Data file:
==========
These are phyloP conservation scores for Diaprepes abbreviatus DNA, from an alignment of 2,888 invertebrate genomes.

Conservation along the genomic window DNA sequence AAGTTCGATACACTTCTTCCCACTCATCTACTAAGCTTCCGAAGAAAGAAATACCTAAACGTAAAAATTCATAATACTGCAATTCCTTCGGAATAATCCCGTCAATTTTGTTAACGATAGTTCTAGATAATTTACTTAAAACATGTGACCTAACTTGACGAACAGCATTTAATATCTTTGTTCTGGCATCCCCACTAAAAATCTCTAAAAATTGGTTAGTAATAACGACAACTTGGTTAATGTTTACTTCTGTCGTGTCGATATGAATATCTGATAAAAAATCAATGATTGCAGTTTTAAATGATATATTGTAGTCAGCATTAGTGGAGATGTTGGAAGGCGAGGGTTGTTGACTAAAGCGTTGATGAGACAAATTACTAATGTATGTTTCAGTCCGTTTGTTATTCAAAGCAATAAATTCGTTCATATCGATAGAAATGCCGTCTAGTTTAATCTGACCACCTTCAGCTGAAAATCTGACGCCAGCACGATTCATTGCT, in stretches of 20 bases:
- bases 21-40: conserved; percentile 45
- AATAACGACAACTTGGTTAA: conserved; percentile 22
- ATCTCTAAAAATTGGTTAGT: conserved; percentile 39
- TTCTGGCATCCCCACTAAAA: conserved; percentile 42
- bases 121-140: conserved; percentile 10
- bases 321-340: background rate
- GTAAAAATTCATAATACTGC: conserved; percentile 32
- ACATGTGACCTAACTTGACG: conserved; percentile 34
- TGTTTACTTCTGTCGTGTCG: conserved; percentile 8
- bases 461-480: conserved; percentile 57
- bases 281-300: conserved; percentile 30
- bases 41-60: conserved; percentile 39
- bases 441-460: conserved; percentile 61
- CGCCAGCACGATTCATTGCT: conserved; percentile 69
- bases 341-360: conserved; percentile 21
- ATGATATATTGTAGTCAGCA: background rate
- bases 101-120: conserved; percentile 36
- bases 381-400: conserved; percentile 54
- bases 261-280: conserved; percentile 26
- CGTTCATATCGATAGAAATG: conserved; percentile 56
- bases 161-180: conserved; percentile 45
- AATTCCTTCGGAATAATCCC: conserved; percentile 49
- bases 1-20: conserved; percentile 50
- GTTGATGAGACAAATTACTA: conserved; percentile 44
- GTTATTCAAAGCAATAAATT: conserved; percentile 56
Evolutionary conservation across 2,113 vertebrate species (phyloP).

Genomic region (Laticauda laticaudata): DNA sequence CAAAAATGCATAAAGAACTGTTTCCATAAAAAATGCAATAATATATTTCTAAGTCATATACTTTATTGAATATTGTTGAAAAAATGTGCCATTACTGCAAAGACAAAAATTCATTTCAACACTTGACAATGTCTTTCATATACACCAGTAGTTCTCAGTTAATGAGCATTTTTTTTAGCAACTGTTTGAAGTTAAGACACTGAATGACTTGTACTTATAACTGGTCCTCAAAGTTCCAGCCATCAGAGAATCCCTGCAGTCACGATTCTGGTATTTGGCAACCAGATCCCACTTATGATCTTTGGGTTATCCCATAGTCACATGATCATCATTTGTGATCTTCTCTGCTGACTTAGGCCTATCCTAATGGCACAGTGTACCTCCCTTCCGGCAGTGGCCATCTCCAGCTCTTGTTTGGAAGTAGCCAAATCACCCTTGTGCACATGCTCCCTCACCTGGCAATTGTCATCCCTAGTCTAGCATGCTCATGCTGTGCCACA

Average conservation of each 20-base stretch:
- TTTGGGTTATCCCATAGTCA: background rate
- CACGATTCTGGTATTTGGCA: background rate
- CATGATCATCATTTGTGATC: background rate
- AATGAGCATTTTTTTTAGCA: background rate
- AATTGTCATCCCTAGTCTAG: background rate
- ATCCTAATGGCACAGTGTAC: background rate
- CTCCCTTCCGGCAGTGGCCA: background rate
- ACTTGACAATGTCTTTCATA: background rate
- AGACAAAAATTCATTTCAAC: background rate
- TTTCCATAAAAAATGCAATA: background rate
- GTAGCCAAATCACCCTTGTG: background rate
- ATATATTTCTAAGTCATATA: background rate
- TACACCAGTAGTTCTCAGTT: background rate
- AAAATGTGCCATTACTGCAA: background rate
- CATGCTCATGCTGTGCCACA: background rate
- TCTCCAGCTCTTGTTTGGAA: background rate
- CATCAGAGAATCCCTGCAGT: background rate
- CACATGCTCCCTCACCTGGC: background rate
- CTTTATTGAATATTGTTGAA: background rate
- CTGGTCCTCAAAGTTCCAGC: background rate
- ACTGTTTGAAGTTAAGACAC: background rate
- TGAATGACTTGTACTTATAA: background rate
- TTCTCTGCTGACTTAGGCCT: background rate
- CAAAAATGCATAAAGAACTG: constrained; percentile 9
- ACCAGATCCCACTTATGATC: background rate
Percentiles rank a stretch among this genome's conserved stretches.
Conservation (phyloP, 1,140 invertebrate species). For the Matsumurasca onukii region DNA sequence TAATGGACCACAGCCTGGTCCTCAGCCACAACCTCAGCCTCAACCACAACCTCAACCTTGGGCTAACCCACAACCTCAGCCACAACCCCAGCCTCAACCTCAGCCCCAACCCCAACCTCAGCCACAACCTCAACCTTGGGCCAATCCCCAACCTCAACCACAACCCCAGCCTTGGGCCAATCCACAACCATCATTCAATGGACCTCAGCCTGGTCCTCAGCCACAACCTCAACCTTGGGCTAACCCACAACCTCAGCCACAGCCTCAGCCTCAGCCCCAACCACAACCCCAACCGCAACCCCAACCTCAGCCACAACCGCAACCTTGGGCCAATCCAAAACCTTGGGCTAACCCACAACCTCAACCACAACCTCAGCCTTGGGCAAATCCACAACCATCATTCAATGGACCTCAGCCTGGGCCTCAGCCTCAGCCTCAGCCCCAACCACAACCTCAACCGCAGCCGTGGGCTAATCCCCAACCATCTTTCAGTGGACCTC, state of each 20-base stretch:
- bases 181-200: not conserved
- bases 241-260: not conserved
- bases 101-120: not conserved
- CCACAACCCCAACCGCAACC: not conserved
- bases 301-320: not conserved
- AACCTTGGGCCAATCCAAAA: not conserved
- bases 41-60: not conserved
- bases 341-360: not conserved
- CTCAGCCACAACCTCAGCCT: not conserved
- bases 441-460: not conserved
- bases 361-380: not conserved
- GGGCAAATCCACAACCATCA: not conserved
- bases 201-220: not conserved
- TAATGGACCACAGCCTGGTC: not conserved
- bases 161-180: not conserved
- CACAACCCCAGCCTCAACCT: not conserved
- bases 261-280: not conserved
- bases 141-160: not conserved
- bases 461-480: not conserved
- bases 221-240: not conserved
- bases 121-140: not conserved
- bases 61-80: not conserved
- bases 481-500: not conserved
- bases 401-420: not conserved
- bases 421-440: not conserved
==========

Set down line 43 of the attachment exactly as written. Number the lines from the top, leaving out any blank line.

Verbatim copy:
- TACACCAGTAGTTCTCAGTT: background rate